During the end of my career as a sixth grade teacher I decided to educate my male students in the arts of romance. Not that I was such a great Romeo, but that I was old enough to have made and reflected upon most of the mistakes it is possible to make in this arena.
Poetry has always been the language of love, so I of course thought to use a poem to open the door to the conversation. I asked the boys in my class: “If you are talking to a girl you are interested in, do you think she’d rather hear your latest Nintendo high scores, or the words of the Chilean Nobelist, Pablo Neruda ?
I will bring you happy flowers from the mountains, bluebells,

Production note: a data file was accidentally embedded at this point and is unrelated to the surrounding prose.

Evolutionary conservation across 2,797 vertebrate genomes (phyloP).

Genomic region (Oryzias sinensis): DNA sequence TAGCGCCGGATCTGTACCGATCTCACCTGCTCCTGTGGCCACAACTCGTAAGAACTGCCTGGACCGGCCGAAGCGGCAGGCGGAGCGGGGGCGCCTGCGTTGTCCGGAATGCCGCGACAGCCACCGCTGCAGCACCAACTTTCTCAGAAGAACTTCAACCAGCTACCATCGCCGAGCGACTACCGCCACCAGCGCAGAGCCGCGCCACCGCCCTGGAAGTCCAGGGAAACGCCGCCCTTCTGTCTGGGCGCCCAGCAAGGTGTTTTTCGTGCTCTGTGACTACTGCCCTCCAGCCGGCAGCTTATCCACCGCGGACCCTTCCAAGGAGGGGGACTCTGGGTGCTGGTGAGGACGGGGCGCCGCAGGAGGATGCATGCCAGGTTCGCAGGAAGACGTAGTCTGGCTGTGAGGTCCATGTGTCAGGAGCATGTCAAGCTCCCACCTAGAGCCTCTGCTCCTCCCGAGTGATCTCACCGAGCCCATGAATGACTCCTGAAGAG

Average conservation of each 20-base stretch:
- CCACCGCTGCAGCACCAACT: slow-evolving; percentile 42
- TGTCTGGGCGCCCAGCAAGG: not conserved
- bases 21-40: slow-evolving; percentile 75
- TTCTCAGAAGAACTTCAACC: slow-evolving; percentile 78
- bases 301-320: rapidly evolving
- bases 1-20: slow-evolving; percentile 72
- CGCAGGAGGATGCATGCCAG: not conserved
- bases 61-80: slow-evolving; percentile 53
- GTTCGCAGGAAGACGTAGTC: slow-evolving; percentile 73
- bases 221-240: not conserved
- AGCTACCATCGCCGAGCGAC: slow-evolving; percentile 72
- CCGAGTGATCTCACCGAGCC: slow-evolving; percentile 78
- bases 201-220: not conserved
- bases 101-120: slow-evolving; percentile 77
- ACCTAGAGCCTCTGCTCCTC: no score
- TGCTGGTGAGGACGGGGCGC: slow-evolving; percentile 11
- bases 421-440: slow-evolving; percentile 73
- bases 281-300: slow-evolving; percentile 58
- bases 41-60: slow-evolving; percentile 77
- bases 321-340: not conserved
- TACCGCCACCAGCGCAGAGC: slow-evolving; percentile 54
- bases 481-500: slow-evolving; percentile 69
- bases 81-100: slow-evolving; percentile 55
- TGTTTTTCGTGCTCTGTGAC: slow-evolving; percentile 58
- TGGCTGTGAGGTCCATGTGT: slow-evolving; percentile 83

Dark hazels, and rustic baskets of kisses.
to do with you what spring does with the cherry trees.
The response was inevitably the same. Lots of wrinkled brows, a few hmmms, whispers from the girls, “Cherry trees! Cherry trees!”, and finally their answer: “Nintendo.”
Poets are shaped by experience, and these young men must learn their lessons like I did, and Neruda before me. And some future day, when they too have hopefully blossomed, their poems may express what life has taught to them.